The Islamic State (ISIS/ISIL), in a recently released propaganda video, is urging would-be terrorists to travel to the Philippines to engage in jihad instead of Iraq and Syria, home to the group’s dwindling caliphate.
NBC News reports:
A video released by ISIS asks would-be fighters to go to the Philippines instead of Syria and Iraq, the latest sign that the terror group is shifting its recruiting tactics as it loses ground to coalition forces in the Middle East.
The seven-minute, English-language video, released by the official ISIS media operation late last month, includes messages from several fighters in the Southern Philippines, and scenes from battles with government troops near the city of Marawi, including the pillaging of a Catholic church.
Specifically, ISIS is reportedly calling on prospective jihadists in Indonesia, Malaysia, Brunei, Thailand, and Singapore to migrate and join fighters loyal to the terrorist group in the Philippines.
“Come forth to the land of jihad. Perform hijrah [migration]. Come forth to … Marawi,” declares one of the ISIS jihadists, identified as Abul-Yamaan, in the footage.
Marawi refers to the only official Islamic city in Roman Catholic-majority Philippines.
Local ISIS affiliates the Maute Group and Abu Sayyaf have established a foothold in Marawi.
The Philippine’s Bangsamoro Islamic Freedom Fighters (BIFF), who have reportedly agreed to ally themselves with the Maute group, is another ISIS-aligned jihadist group operating on the island of Mindanao, home to Marawi.
“ISIS wants to be seen as global, and the Philippines provides them with an opportunity,” an unnamed U.S. official told NBC News.
In late August, the Philippine military claimed that it was organizing a final siege to remove all ISIS terrorists from Marawi.
However, clashes continue as Filipino soldiers try to evict the terrorists from the city.
U.S. Secretary of State Rex Tillerson has acknowledged that the American intelligence community is keenly aware of the ISIS threat emanating from the Philippines, noting that the terrorist group has attracted foreign fighters to the Asian country.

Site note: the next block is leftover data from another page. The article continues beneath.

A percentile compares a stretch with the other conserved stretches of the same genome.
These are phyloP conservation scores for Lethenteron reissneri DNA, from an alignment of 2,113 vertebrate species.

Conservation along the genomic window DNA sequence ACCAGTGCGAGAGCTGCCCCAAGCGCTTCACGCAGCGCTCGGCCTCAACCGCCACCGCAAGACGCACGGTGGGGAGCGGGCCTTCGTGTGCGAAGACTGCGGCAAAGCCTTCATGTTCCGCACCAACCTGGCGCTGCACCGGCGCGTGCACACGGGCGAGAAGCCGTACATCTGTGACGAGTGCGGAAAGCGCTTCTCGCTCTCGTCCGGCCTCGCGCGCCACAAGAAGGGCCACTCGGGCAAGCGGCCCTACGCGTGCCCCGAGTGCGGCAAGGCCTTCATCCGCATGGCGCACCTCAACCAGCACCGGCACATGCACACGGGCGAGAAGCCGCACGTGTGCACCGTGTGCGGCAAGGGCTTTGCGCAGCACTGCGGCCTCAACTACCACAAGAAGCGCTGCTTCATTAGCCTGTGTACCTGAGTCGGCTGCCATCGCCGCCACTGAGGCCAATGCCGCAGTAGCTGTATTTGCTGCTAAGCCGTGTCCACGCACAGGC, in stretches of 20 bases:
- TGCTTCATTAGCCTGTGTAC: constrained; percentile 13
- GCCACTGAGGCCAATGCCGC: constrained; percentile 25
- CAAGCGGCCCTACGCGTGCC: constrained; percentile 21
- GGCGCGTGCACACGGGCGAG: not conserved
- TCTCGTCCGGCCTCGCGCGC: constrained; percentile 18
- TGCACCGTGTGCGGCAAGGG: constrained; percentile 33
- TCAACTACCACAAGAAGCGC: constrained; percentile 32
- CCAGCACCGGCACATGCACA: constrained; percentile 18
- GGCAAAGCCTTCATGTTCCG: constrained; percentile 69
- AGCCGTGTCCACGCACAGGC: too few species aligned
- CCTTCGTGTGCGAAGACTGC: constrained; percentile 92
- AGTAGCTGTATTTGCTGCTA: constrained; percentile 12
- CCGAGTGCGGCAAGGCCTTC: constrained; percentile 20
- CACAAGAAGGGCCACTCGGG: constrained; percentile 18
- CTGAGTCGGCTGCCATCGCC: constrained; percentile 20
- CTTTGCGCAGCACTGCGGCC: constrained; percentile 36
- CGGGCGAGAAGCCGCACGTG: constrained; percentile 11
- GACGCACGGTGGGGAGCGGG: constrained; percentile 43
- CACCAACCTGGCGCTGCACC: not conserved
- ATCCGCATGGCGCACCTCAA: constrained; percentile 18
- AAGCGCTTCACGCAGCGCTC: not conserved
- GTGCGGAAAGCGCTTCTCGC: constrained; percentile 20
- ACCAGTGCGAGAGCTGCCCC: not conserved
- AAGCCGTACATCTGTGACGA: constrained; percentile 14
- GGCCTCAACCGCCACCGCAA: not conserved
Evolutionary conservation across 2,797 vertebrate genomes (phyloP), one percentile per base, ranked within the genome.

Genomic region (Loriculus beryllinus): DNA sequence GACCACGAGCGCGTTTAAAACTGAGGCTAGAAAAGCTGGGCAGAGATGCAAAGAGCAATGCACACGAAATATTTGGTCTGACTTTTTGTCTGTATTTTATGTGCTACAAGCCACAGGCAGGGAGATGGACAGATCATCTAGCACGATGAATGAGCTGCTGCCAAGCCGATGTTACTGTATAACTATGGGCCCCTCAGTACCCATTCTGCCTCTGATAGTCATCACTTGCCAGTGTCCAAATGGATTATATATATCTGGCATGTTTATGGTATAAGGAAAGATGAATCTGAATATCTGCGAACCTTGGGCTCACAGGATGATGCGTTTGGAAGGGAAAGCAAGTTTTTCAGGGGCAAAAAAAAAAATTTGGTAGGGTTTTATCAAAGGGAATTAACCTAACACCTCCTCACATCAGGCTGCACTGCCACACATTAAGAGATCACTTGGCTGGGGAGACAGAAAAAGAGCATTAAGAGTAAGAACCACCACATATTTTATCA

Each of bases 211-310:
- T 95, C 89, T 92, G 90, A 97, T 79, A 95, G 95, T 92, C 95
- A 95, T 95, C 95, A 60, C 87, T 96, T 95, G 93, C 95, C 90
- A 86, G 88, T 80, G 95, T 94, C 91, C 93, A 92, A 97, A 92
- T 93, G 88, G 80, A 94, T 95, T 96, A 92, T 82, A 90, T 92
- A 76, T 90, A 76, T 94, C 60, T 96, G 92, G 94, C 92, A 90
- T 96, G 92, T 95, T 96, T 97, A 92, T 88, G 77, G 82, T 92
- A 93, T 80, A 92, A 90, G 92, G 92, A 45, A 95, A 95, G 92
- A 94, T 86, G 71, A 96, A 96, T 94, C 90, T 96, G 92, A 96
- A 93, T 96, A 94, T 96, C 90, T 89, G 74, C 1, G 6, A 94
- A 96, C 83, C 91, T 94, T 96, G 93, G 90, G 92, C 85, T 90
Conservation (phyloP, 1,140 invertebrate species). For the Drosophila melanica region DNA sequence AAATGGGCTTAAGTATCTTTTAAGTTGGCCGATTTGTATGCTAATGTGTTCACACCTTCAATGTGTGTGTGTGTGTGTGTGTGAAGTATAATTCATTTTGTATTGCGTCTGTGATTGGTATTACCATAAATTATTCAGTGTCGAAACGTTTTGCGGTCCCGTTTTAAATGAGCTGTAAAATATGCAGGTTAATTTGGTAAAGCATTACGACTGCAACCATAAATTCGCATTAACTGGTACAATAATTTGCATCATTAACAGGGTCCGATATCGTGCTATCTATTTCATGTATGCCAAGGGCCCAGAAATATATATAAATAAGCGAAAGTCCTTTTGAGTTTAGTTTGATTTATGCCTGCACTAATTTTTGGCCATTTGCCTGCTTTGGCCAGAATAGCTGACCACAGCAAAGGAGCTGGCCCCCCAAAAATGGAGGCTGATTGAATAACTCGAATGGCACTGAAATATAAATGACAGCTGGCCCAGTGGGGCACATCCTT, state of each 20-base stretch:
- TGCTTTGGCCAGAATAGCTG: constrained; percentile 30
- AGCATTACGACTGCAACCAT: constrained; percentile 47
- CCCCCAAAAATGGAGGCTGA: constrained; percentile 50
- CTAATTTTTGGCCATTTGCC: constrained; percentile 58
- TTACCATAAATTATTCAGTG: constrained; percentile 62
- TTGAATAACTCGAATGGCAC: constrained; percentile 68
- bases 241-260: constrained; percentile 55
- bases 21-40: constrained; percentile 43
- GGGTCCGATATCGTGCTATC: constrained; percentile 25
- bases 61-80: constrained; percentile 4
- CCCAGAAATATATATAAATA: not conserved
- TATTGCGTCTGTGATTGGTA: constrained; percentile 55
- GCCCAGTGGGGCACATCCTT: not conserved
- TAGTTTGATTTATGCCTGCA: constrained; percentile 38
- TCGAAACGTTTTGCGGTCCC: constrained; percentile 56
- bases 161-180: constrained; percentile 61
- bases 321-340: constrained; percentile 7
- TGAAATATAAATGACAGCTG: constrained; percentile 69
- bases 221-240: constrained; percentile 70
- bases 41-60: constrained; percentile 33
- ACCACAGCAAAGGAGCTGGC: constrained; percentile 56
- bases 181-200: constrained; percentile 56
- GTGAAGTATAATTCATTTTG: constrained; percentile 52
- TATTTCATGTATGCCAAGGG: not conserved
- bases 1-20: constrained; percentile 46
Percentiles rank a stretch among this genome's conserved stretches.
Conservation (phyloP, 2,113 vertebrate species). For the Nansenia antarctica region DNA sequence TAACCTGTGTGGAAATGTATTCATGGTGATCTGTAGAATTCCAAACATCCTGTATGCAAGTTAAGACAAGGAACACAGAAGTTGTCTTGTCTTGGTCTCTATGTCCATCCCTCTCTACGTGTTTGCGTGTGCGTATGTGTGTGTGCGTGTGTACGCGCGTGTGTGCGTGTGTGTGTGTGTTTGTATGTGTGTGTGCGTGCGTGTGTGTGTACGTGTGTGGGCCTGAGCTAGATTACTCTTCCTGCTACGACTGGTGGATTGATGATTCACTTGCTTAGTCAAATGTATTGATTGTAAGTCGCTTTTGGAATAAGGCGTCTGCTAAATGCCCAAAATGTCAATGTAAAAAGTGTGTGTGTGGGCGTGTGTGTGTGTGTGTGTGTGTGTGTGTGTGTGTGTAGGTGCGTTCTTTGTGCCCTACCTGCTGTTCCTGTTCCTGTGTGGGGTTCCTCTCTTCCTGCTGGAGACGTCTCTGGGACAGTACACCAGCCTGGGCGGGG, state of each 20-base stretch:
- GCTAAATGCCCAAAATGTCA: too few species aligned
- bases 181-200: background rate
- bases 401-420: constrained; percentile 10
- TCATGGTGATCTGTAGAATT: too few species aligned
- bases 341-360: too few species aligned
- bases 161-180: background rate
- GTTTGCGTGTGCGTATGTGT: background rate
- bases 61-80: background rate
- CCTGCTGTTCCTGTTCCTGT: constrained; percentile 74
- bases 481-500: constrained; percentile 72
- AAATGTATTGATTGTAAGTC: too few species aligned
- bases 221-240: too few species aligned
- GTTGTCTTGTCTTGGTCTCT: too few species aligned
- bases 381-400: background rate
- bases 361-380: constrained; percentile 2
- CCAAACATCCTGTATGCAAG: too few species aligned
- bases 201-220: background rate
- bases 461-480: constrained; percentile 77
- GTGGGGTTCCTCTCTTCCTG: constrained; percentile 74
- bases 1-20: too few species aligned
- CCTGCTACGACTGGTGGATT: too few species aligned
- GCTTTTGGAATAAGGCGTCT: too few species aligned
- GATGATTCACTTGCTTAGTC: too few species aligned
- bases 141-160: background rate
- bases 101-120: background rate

“We already see elements of ISIS in the Philippines, as you’re aware, gaining a foothold,” Tillerson told reporters on August 1. “Some of these fighters have gone to the Philippines from Syria and Iraq. We are in conversations with the Philippine government, with Indonesia, with Malaysia, with Singapore, with Australia, as partners to recognize this threat, try to get ahead of this threat.”
Secretary Tillerson did not provide any figures.
“A senior U.S. counterterrorism official noted that Philippine Army Chief of Staff Gen. Eduardo Ano said in June that among the dead in the continuing battle for Marawi were Saudis, Pakistanis, Malaysians, and Indonesians,” reports NBC News. “The official said there’s no reason to doubt Ano’s assessment.”
In ISIS’s shrinking caliphate in Iraq and Syria, the jihadist group has suffered significant losses at the hands of the U.S.-led coalition and local forces.
As of early August, the U.S.-led coalition and its allies, including local Kurdish fighters, had re-conquered 27,000 square miles (about 78 percent) of the 35,000 square miles ISIS was believed to hold at its peak in Iraq and Syria in early 2015.
That means that at the time ISIS only controlled about 20 percent (8,000 square miles) of its once thriving caliphate.
Of the 27,000 square miles retaken from ISIS, “78 percent” lies in Iraq and 58 percent in Syria, according to the Washington Post (WaPo).
Since the beginning of August, ISIS loses only intensified.
The U.S.-led coalition and local forces have nearly annihilated the jihadist group’s so-called caliphate.
In Syria alone, the Iran and Russian-backed troops loyal to dictator Bashar al-Assad and U.S.-allied Syrian Democratic Forces (SDF), a Kurdish-Arab alliance, now control more than 70 percent of the country, reveals the U.K.-based Syrian Observatory for Human Rights, which uses a network of ground sources to monitor the fight in the country.
The monitor group dismissed claims by Iran’s terror proxy Hezbollah and Russia that Assad now controls nearly the entire country, noting that the regime only holds 48 percent of Syria.
Al-Qaeda has capitalized on the losses sustained by its rival ISIS to reach a level of strength in Syria not seen in any other country and set the conditions there to establish an Islamic emirate of its own.
It appears that al-Qaeda now controls more territory in Syria than its rival ISIS, courtesy of the international focus to annihilate the Islamic State.